RealTime IT News

AMD Flashes its Bluetooth Smile

Semiconductor maker AMD Wednesday unveiled a new low voltage Flash memory unit designed for mobile devices and PDAs.

The Sunnyvale, Calif.-based semiconductor maker said its 8-Megabit Am29SL800D -- part of its AM29SL Flash memory product line -- focuses on Bluetooth and Global Positioning System (GPS) modules.

"Consumers are expecting more from portable electronics, including advanced Bluetooth and GPS capabilities, but they're unwilling to accept side effects such as reduced battery life," Ian Williams, vice president of customer operations for AMD's Memory Group said in a statement.

The new memory boasts initial read access times of 90 nanoseconds and even faster single-word write times. The chipmaker also says its 1.8-Volt Flash memory device require as little as one-fifth of the standby current and one-half of the read current. The FBGA packaging (as small as 6 x 8 mm) is being priced at $1.30 each in quantities of 10,000.

"While other Flash memory suppliers have chosen to reduce their low-density product portfolio or withdrawn entirely from some low densities, AMD continues to develop products for our customers centered on specialized market needs," Williams said. "We developed the industry's first 1.8-Volt Flash memory device family in 1997, and the Am29SL800D is proof of our continuing commitment to low-density innovation."

AMD has been redoubling its efforts in the Flash space of late. The company recently announced a $2.5 billion deal with Fujitsu to build a new Flash memory chip spin-off known as Fujitsu AMD Semiconductor Limited (FASL) complete with a production facility in Aizu-Wakamatsu, Japan. Two-thirds of AMD's revenue comes from its processors. One-third comes from its Flash memory business. Even with the help of Fujitsu, AMD still lags well behind rival Intel holds 27 percent of the Flash market.

Despite its market lead, AMD and others catching up, according to a study published Wednesday by Phoenix-based Semico Research. The firm found the AMD-Fujitsu collaboration may offer a very viable cost per bit advantage and reasonable performance. The two companies are pushing MBC (multibit cell) structures, which could be very competitive products to Intel's StrataFlash. In addition, the NOR Flash market may come under attack from NAND flash memory.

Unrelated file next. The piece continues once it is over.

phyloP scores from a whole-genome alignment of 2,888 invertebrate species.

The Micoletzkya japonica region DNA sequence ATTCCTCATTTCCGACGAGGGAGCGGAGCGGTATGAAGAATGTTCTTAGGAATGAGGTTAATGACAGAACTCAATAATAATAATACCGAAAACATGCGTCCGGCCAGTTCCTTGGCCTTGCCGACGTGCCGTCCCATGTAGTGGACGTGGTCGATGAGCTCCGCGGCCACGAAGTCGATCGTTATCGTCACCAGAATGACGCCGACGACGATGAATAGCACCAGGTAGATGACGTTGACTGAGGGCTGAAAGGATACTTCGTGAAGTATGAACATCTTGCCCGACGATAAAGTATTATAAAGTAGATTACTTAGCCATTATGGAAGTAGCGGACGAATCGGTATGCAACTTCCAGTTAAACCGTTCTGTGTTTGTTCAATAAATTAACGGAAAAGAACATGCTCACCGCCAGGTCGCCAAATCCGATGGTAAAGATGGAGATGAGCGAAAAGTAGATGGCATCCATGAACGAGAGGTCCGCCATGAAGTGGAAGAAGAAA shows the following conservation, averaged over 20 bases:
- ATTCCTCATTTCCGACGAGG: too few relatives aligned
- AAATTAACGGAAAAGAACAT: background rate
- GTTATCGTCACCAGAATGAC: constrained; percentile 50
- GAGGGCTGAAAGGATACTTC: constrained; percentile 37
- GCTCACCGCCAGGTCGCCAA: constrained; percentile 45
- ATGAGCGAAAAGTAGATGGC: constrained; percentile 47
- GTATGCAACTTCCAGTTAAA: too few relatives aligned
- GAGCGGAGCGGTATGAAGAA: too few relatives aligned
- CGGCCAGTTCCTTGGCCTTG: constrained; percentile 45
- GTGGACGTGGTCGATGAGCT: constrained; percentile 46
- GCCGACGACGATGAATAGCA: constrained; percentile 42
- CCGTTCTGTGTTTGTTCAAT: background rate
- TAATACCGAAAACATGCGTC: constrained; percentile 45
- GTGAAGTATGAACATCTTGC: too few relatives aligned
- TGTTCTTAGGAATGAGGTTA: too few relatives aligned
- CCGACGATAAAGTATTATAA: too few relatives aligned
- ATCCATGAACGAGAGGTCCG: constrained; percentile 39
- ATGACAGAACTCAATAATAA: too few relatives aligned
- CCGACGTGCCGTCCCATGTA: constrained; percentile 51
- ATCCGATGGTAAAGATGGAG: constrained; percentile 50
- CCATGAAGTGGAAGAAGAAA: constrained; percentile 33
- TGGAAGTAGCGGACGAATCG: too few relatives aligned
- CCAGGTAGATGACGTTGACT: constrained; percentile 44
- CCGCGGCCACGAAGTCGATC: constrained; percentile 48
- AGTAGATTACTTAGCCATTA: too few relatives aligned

And while there is great demand for them, Flash chips are increasing becoming a commodity. The market for Flash memory in 2001 was an estimated $10 billion. The World Semiconductor Trade Statistics (WSTS) organization said last week that sensors, digital signal processors and flash memory are expected to show the highest growth rates in 2003, well above 25 percent. Semico estimates the Flash market will grow from just over the $5 billion mark now to a more than $29 billion industry in 2007.

To heed the call for Flash, AMD offers several memory products, such as devices based on the MirrorBit architecture; its simultaneous read-write (SRW) product family; a super low voltage 1.8 V Flash memory devices; and burst- and page-mode devices. AMD's other advancements in Flash include its Known Good Die (KGD) program, negative gate erase technology, and developed highly reliable Fine-pitch Ball Grid Array (FBGA) packaging.